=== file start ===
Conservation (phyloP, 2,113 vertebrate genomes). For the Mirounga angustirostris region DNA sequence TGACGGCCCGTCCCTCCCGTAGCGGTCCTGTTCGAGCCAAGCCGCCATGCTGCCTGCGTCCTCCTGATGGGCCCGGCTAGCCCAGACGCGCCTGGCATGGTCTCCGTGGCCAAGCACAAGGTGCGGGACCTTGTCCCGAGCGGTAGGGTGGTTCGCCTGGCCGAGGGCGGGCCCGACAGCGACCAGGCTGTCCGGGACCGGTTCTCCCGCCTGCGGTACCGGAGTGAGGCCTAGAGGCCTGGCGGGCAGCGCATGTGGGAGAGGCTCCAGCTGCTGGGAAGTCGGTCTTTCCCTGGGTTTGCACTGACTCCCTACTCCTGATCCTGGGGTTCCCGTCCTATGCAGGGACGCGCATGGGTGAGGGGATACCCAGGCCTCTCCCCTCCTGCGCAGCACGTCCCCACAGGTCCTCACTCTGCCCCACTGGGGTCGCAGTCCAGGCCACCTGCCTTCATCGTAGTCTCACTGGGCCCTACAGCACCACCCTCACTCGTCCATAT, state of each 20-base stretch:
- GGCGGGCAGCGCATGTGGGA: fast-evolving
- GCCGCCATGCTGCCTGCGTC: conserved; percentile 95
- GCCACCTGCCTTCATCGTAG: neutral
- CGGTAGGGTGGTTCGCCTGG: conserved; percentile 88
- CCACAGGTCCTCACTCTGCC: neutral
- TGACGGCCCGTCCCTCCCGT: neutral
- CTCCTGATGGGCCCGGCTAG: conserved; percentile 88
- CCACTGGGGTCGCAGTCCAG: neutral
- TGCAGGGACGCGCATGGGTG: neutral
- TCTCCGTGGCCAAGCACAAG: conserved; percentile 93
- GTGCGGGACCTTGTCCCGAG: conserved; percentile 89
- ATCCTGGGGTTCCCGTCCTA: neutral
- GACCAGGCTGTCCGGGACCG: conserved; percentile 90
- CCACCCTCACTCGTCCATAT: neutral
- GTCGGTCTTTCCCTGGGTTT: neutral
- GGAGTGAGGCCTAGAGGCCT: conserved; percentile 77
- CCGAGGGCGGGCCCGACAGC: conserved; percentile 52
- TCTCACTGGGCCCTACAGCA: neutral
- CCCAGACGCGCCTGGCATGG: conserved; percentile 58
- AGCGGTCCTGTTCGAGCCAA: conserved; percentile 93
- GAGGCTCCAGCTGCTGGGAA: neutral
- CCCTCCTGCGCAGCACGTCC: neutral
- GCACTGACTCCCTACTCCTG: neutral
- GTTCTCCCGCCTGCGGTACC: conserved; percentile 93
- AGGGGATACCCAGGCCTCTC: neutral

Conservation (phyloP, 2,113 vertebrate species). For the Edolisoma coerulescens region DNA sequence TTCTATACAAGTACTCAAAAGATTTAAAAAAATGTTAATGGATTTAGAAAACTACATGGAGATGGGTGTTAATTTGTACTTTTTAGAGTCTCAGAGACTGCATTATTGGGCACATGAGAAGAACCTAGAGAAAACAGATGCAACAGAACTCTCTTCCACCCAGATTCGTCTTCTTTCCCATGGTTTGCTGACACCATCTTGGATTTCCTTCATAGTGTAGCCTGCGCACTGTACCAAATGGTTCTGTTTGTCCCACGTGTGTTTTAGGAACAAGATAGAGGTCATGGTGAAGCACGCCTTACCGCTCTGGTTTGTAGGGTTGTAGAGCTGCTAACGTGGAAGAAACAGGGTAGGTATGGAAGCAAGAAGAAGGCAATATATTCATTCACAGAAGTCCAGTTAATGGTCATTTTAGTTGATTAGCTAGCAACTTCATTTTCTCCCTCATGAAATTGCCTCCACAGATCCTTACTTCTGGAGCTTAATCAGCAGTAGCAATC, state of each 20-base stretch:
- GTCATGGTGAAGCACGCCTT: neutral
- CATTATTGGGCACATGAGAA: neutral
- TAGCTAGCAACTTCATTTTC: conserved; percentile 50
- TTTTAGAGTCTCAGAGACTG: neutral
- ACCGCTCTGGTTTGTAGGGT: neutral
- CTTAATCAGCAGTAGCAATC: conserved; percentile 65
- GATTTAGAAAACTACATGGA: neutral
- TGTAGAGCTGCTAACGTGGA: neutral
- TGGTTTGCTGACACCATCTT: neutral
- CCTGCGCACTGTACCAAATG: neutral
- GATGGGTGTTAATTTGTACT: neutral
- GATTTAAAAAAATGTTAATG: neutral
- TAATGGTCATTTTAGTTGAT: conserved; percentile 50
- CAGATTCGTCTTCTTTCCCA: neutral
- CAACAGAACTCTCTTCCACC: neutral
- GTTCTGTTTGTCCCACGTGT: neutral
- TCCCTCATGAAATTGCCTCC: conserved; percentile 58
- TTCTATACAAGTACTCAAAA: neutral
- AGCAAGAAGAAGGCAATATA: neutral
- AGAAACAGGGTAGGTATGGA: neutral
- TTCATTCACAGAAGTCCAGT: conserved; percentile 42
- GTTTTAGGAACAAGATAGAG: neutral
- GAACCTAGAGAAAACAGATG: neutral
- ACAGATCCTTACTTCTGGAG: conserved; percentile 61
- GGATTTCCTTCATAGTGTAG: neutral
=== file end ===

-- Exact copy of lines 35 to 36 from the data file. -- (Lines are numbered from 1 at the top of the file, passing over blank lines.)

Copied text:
- TGTAGAGCTGCTAACGTGGA: neutral
- TGGTTTGCTGACACCATCTT: neutral